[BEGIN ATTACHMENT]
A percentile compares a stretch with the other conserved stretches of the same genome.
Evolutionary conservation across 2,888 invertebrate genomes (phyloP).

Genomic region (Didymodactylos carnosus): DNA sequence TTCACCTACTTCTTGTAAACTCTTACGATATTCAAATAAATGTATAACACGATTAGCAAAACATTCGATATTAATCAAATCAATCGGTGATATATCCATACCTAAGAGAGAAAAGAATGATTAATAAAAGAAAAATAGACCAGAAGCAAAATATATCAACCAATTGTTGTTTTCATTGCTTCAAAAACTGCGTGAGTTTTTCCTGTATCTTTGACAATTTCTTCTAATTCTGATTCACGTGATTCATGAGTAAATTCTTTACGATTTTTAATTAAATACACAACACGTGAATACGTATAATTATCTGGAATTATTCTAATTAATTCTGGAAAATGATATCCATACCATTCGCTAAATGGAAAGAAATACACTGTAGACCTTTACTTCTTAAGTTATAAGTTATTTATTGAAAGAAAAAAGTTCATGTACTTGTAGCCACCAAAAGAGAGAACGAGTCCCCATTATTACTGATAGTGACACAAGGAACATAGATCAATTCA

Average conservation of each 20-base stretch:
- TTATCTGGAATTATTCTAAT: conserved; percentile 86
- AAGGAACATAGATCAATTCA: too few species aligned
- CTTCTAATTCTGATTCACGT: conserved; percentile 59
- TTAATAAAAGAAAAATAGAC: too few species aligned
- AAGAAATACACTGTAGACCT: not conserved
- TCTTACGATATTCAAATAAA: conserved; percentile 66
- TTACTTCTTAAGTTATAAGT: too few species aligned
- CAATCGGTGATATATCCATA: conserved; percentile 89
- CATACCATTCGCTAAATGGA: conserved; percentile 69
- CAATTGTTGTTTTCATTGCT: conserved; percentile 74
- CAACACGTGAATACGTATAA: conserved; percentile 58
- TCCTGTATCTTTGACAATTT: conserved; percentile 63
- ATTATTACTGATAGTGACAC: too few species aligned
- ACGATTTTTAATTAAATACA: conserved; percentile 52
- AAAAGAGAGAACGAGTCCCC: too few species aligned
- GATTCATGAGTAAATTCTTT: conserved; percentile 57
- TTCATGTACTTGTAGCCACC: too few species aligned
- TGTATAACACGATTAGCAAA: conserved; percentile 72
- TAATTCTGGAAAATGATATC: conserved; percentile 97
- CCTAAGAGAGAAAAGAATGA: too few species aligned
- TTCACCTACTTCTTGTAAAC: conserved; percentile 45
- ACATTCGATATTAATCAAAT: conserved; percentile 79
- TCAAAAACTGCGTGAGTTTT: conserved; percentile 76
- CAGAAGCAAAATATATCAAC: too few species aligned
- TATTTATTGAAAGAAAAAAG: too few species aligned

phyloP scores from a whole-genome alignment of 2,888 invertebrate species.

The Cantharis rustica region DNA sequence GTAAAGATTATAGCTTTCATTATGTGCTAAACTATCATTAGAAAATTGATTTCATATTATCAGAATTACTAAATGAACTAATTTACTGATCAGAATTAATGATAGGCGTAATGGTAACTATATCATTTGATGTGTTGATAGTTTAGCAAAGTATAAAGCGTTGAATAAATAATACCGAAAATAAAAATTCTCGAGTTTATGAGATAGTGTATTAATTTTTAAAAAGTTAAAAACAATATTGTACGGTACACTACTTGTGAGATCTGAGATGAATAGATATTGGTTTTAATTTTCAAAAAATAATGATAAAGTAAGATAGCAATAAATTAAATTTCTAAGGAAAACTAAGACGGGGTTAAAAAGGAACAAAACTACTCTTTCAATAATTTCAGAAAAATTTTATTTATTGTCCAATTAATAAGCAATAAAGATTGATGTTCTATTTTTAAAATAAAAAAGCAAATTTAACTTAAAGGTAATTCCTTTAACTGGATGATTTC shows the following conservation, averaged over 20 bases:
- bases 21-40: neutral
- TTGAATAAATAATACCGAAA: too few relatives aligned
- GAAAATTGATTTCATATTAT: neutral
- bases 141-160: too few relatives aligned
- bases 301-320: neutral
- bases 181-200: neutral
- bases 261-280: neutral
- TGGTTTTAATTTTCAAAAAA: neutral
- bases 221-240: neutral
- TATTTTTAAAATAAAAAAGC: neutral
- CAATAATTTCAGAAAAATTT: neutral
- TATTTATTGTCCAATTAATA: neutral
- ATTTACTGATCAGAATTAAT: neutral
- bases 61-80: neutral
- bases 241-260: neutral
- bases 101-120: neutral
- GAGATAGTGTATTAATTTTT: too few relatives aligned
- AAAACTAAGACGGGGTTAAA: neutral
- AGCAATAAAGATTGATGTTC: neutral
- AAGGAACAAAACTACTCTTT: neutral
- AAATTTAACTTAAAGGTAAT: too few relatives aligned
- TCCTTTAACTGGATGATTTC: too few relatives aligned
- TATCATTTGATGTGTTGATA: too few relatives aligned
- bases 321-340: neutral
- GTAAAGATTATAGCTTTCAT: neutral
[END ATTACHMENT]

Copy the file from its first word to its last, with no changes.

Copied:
A percentile compares a stretch with the other conserved stretches of the same genome.
Evolutionary conservation across 2,888 invertebrate genomes (phyloP).

Genomic region (Didymodactylos carnosus): DNA sequence TTCACCTACTTCTTGTAAACTCTTACGATATTCAAATAAATGTATAACACGATTAGCAAAACATTCGATATTAATCAAATCAATCGGTGATATATCCATACCTAAGAGAGAAAAGAATGATTAATAAAAGAAAAATAGACCAGAAGCAAAATATATCAACCAATTGTTGTTTTCATTGCTTCAAAAACTGCGTGAGTTTTTCCTGTATCTTTGACAATTTCTTCTAATTCTGATTCACGTGATTCATGAGTAAATTCTTTACGATTTTTAATTAAATACACAACACGTGAATACGTATAATTATCTGGAATTATTCTAATTAATTCTGGAAAATGATATCCATACCATTCGCTAAATGGAAAGAAATACACTGTAGACCTTTACTTCTTAAGTTATAAGTTATTTATTGAAAGAAAAAAGTTCATGTACTTGTAGCCACCAAAAGAGAGAACGAGTCCCCATTATTACTGATAGTGACACAAGGAACATAGATCAATTCA

Average conservation of each 20-base stretch:
- TTATCTGGAATTATTCTAAT: conserved; percentile 86
- AAGGAACATAGATCAATTCA: too few species aligned
- CTTCTAATTCTGATTCACGT: conserved; percentile 59
- TTAATAAAAGAAAAATAGAC: too few species aligned
- AAGAAATACACTGTAGACCT: not conserved
- TCTTACGATATTCAAATAAA: conserved; percentile 66
- TTACTTCTTAAGTTATAAGT: too few species aligned
- CAATCGGTGATATATCCATA: conserved; percentile 89
- CATACCATTCGCTAAATGGA: conserved; percentile 69
- CAATTGTTGTTTTCATTGCT: conserved; percentile 74
- CAACACGTGAATACGTATAA: conserved; percentile 58
- TCCTGTATCTTTGACAATTT: conserved; percentile 63
- ATTATTACTGATAGTGACAC: too few species aligned
- ACGATTTTTAATTAAATACA: conserved; percentile 52
- AAAAGAGAGAACGAGTCCCC: too few species aligned
- GATTCATGAGTAAATTCTTT: conserved; percentile 57
- TTCATGTACTTGTAGCCACC: too few species aligned
- TGTATAACACGATTAGCAAA: conserved; percentile 72
- TAATTCTGGAAAATGATATC: conserved; percentile 97
- CCTAAGAGAGAAAAGAATGA: too few species aligned
- TTCACCTACTTCTTGTAAAC: conserved; percentile 45
- ACATTCGATATTAATCAAAT: conserved; percentile 79
- TCAAAAACTGCGTGAGTTTT: conserved; percentile 76
- CAGAAGCAAAATATATCAAC: too few species aligned
- TATTTATTGAAAGAAAAAAG: too few species aligned

phyloP scores from a whole-genome alignment of 2,888 invertebrate species.

The Cantharis rustica region DNA sequence GTAAAGATTATAGCTTTCATTATGTGCTAAACTATCATTAGAAAATTGATTTCATATTATCAGAATTACTAAATGAACTAATTTACTGATCAGAATTAATGATAGGCGTAATGGTAACTATATCATTTGATGTGTTGATAGTTTAGCAAAGTATAAAGCGTTGAATAAATAATACCGAAAATAAAAATTCTCGAGTTTATGAGATAGTGTATTAATTTTTAAAAAGTTAAAAACAATATTGTACGGTACACTACTTGTGAGATCTGAGATGAATAGATATTGGTTTTAATTTTCAAAAAATAATGATAAAGTAAGATAGCAATAAATTAAATTTCTAAGGAAAACTAAGACGGGGTTAAAAAGGAACAAAACTACTCTTTCAATAATTTCAGAAAAATTTTATTTATTGTCCAATTAATAAGCAATAAAGATTGATGTTCTATTTTTAAAATAAAAAAGCAAATTTAACTTAAAGGTAATTCCTTTAACTGGATGATTTC shows the following conservation, averaged over 20 bases:
- bases 21-40: neutral
- TTGAATAAATAATACCGAAA: too few relatives aligned
- GAAAATTGATTTCATATTAT: neutral
- bases 141-160: too few relatives aligned
- bases 301-320: neutral
- bases 181-200: neutral
- bases 261-280: neutral
- TGGTTTTAATTTTCAAAAAA: neutral
- bases 221-240: neutral
- TATTTTTAAAATAAAAAAGC: neutral
- CAATAATTTCAGAAAAATTT: neutral
- TATTTATTGTCCAATTAATA: neutral
- ATTTACTGATCAGAATTAAT: neutral
- bases 61-80: neutral
- bases 241-260: neutral
- bases 101-120: neutral
- GAGATAGTGTATTAATTTTT: too few relatives aligned
- AAAACTAAGACGGGGTTAAA: neutral
- AGCAATAAAGATTGATGTTC: neutral
- AAGGAACAAAACTACTCTTT: neutral
- AAATTTAACTTAAAGGTAAT: too few relatives aligned
- TCCTTTAACTGGATGATTTC: too few relatives aligned
- TATCATTTGATGTGTTGATA: too few relatives aligned
- bases 321-340: neutral
- GTAAAGATTATAGCTTTCAT: neutral